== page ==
The game port is a bit of computer history. Your computer is unlikely to have one, and if you asked the sales guy at your local big box store if they had a computer with one, you'd (at best) get a blank stare in response.

This section dates from the first incarnation of this site. I've left it here for those who are feeling nostalgic.

Back at the beginning of time a clever individual was looking for an inexpensive way to get analog inputs connected to a personal computer. Now, please understand that this occurred a very long time ago, so long ago that some computers were still made of hand carved, wooden transistors, so it should come as no surprise that hardware was very expensive indeed. Further, these PCs of yore were rather short of resources. They had limited processing power, and, just as today, IRQs were a sparse commodity. But one thing these antiques did have was a relatively accurate clock. What our clever individual determined to do was to use this clock to measure the time required for an unknown analog current to charge a known capacitor to a known voltage. If the current was constant, the time would be directly proportional to that current. Better yet, an integrated circuit capable of handling two inputs already existed, avoiding the need for more wooden transistors. The measurement technique was very simple. Software first wrote to a control register, clearing the voltage on the capacitor. It then polled the register until a bit indicated that the voltage on the capacitor had charged to some predetermined level. By referencing the starting and ending times of this process (or using a high speed system timer), the charging time, and hence the current magnitude was found. Only the most simple of ops: reads, writes and branches, were used, and the IRQs were left untouched.

There is a somewhat more prosaic truth to be known. A motivation for developing these analog inputs was to provide the means to play antediluvian games such as Pong. These games required moving virtual paddles on the game screen. The very early game interface consisted of a couple a knobs to be twisted by the players. Of course, the players were turning potentiometers, and the connector was thoughtfully configured to provide a five volt source. The potentiometer was connected from this voltage source to the current sensing input. Changing the resistance setting of the pot changed the current into the input, and the game was afoot. Now, this didn't make for the best of constant current sources, but it was close enough.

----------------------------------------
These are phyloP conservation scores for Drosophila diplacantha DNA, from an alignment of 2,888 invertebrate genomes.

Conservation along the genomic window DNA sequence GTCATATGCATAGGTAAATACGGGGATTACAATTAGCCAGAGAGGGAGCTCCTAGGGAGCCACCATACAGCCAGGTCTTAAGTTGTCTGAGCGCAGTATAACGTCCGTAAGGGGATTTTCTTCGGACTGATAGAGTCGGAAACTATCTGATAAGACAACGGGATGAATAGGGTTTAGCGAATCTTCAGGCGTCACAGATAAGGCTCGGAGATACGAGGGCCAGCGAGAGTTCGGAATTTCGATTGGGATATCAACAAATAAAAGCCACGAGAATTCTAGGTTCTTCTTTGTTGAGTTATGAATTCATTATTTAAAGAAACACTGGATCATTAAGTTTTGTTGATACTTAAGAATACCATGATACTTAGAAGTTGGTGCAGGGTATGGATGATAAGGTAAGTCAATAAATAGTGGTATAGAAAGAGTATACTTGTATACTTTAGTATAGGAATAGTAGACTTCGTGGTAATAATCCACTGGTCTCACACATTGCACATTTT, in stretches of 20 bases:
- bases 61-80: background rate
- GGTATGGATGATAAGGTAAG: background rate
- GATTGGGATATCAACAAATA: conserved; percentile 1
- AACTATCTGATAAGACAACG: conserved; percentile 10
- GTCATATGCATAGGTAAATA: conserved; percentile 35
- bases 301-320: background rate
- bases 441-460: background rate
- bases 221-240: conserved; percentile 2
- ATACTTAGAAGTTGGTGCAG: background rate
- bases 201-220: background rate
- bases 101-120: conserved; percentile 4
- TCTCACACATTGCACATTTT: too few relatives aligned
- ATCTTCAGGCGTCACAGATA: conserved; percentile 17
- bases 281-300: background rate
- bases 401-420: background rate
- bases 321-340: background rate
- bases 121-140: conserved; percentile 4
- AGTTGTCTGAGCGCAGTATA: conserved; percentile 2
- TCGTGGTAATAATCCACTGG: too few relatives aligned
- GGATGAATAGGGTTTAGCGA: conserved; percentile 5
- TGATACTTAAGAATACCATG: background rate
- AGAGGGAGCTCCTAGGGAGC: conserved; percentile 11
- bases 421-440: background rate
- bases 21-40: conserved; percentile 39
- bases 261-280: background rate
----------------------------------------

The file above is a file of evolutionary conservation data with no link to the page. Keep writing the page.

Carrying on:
To supplement the analog inputs, switch inputs were added (the better to blow up foes). When it finally settled out, the game port had four analog inputs and four push button switches. Because the circuitry is so simple, today it is generally integrated into a sound card. Not infrequently, sound cards support MIDI, so you will often see game ports with two pins handling MIDI I/O.

Game port

Since game ports have their roots in the mists of time, should you be worried about them being a fading legacy port? Should you avoid building and interfacing custom flight controls to a game port? In answer to both questions: No.

It is true that there is a movement to USB, and that USB is much more versatile than the game port, but if you have one, go ahead and use it. The investment is virtually nil and the drivers already exist. Chances are if you do eventually decide to use USB, you'll be able to make use of the same potentiometers, so you will have lost nothing. Making use of an existing game port will simply get you in the air faster.

There is really nothing magical about interfacing to a game port. The buttons are simply single pole switches that connect from the button pin to ground, while the joystick axis pins connect to a 100 kohm, linear taper potentiometer which is in turn connected to one of the +5 pins. One precaution: the axis inputs are susceptible to electrical noise pickup. Do your wiring with shielded wire.

If you're interested in reading a bit more on the game port you might take a look at The Stickworks, and at Joystick Documents by Tomi Engdal.